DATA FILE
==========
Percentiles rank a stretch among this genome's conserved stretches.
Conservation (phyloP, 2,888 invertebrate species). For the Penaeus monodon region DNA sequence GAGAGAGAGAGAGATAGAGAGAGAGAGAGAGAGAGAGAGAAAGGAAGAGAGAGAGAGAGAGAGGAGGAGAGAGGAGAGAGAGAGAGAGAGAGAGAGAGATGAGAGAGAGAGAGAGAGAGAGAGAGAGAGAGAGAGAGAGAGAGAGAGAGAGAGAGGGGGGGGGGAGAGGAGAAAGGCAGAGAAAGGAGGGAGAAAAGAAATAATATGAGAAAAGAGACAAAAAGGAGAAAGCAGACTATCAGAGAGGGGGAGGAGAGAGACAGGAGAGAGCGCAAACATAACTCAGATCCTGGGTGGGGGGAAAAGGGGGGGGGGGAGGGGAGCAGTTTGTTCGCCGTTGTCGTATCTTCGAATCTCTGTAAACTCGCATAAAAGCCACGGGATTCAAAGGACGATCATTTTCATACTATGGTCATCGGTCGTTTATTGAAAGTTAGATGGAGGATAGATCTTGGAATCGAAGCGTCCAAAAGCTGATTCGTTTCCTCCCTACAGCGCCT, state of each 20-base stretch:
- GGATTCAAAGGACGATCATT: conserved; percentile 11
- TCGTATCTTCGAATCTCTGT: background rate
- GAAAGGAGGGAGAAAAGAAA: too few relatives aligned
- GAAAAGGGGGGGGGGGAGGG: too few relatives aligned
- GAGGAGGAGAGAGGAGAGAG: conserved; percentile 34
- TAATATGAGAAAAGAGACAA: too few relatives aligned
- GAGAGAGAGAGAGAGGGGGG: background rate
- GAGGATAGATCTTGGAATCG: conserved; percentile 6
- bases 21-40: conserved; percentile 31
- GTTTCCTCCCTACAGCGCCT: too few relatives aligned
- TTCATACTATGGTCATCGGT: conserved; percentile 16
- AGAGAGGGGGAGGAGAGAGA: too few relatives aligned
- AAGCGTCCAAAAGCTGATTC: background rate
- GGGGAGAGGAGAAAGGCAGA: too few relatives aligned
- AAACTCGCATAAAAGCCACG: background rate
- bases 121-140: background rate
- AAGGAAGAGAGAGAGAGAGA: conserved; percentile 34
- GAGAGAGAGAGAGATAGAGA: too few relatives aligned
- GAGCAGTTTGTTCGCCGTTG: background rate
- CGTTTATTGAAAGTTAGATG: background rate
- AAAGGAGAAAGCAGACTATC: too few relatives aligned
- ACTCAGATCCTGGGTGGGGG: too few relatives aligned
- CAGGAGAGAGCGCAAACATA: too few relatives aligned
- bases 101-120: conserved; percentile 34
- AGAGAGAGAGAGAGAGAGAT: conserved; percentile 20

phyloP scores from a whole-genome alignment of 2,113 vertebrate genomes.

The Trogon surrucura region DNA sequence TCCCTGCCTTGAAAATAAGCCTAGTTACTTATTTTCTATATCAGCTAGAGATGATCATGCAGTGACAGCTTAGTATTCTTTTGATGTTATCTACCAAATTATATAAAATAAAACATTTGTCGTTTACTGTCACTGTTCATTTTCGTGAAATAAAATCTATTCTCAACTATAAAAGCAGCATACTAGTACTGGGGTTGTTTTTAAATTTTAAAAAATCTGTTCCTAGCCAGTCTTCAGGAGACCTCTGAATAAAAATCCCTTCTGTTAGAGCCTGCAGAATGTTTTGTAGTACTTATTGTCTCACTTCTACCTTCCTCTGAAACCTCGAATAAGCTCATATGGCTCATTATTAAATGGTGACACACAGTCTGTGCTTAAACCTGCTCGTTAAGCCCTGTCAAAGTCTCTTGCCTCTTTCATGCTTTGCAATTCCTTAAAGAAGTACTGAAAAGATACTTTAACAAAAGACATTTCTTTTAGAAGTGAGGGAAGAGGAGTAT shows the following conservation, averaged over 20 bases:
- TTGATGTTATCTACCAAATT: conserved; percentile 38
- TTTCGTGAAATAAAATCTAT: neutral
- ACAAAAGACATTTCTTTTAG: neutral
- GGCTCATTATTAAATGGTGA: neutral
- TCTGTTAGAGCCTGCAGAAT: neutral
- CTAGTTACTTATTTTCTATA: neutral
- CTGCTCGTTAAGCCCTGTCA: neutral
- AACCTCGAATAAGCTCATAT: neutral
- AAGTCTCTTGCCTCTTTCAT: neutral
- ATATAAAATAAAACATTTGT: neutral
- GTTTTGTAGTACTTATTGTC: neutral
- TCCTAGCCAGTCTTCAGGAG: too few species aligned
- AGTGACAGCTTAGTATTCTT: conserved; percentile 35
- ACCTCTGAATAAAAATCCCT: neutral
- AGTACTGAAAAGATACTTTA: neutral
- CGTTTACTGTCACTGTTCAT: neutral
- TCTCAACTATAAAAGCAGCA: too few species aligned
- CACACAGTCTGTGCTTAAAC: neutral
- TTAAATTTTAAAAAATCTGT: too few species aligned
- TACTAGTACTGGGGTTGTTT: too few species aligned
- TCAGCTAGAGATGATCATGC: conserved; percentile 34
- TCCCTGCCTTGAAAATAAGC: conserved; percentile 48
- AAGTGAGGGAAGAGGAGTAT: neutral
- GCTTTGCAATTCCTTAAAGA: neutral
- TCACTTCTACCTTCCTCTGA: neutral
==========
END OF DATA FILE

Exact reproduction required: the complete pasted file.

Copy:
Percentiles rank a stretch among this genome's conserved stretches.
Conservation (phyloP, 2,888 invertebrate species). For the Penaeus monodon region DNA sequence GAGAGAGAGAGAGATAGAGAGAGAGAGAGAGAGAGAGAGAAAGGAAGAGAGAGAGAGAGAGAGGAGGAGAGAGGAGAGAGAGAGAGAGAGAGAGAGAGATGAGAGAGAGAGAGAGAGAGAGAGAGAGAGAGAGAGAGAGAGAGAGAGAGAGAGAGGGGGGGGGGAGAGGAGAAAGGCAGAGAAAGGAGGGAGAAAAGAAATAATATGAGAAAAGAGACAAAAAGGAGAAAGCAGACTATCAGAGAGGGGGAGGAGAGAGACAGGAGAGAGCGCAAACATAACTCAGATCCTGGGTGGGGGGAAAAGGGGGGGGGGGAGGGGAGCAGTTTGTTCGCCGTTGTCGTATCTTCGAATCTCTGTAAACTCGCATAAAAGCCACGGGATTCAAAGGACGATCATTTTCATACTATGGTCATCGGTCGTTTATTGAAAGTTAGATGGAGGATAGATCTTGGAATCGAAGCGTCCAAAAGCTGATTCGTTTCCTCCCTACAGCGCCT, state of each 20-base stretch:
- GGATTCAAAGGACGATCATT: conserved; percentile 11
- TCGTATCTTCGAATCTCTGT: background rate
- GAAAGGAGGGAGAAAAGAAA: too few relatives aligned
- GAAAAGGGGGGGGGGGAGGG: too few relatives aligned
- GAGGAGGAGAGAGGAGAGAG: conserved; percentile 34
- TAATATGAGAAAAGAGACAA: too few relatives aligned
- GAGAGAGAGAGAGAGGGGGG: background rate
- GAGGATAGATCTTGGAATCG: conserved; percentile 6
- bases 21-40: conserved; percentile 31
- GTTTCCTCCCTACAGCGCCT: too few relatives aligned
- TTCATACTATGGTCATCGGT: conserved; percentile 16
- AGAGAGGGGGAGGAGAGAGA: too few relatives aligned
- AAGCGTCCAAAAGCTGATTC: background rate
- GGGGAGAGGAGAAAGGCAGA: too few relatives aligned
- AAACTCGCATAAAAGCCACG: background rate
- bases 121-140: background rate
- AAGGAAGAGAGAGAGAGAGA: conserved; percentile 34
- GAGAGAGAGAGAGATAGAGA: too few relatives aligned
- GAGCAGTTTGTTCGCCGTTG: background rate
- CGTTTATTGAAAGTTAGATG: background rate
- AAAGGAGAAAGCAGACTATC: too few relatives aligned
- ACTCAGATCCTGGGTGGGGG: too few relatives aligned
- CAGGAGAGAGCGCAAACATA: too few relatives aligned
- bases 101-120: conserved; percentile 34
- AGAGAGAGAGAGAGAGAGAT: conserved; percentile 20

phyloP scores from a whole-genome alignment of 2,113 vertebrate genomes.

The Trogon surrucura region DNA sequence TCCCTGCCTTGAAAATAAGCCTAGTTACTTATTTTCTATATCAGCTAGAGATGATCATGCAGTGACAGCTTAGTATTCTTTTGATGTTATCTACCAAATTATATAAAATAAAACATTTGTCGTTTACTGTCACTGTTCATTTTCGTGAAATAAAATCTATTCTCAACTATAAAAGCAGCATACTAGTACTGGGGTTGTTTTTAAATTTTAAAAAATCTGTTCCTAGCCAGTCTTCAGGAGACCTCTGAATAAAAATCCCTTCTGTTAGAGCCTGCAGAATGTTTTGTAGTACTTATTGTCTCACTTCTACCTTCCTCTGAAACCTCGAATAAGCTCATATGGCTCATTATTAAATGGTGACACACAGTCTGTGCTTAAACCTGCTCGTTAAGCCCTGTCAAAGTCTCTTGCCTCTTTCATGCTTTGCAATTCCTTAAAGAAGTACTGAAAAGATACTTTAACAAAAGACATTTCTTTTAGAAGTGAGGGAAGAGGAGTAT shows the following conservation, averaged over 20 bases:
- TTGATGTTATCTACCAAATT: conserved; percentile 38
- TTTCGTGAAATAAAATCTAT: neutral
- ACAAAAGACATTTCTTTTAG: neutral
- GGCTCATTATTAAATGGTGA: neutral
- TCTGTTAGAGCCTGCAGAAT: neutral
- CTAGTTACTTATTTTCTATA: neutral
- CTGCTCGTTAAGCCCTGTCA: neutral
- AACCTCGAATAAGCTCATAT: neutral
- AAGTCTCTTGCCTCTTTCAT: neutral
- ATATAAAATAAAACATTTGT: neutral
- GTTTTGTAGTACTTATTGTC: neutral
- TCCTAGCCAGTCTTCAGGAG: too few species aligned
- AGTGACAGCTTAGTATTCTT: conserved; percentile 35
- ACCTCTGAATAAAAATCCCT: neutral
- AGTACTGAAAAGATACTTTA: neutral
- CGTTTACTGTCACTGTTCAT: neutral
- TCTCAACTATAAAAGCAGCA: too few species aligned
- CACACAGTCTGTGCTTAAAC: neutral
- TTAAATTTTAAAAAATCTGT: too few species aligned
- TACTAGTACTGGGGTTGTTT: too few species aligned
- TCAGCTAGAGATGATCATGC: conserved; percentile 34
- TCCCTGCCTTGAAAATAAGC: conserved; percentile 48
- AAGTGAGGGAAGAGGAGTAT: neutral
- GCTTTGCAATTCCTTAAAGA: neutral
- TCACTTCTACCTTCCTCTGA: neutral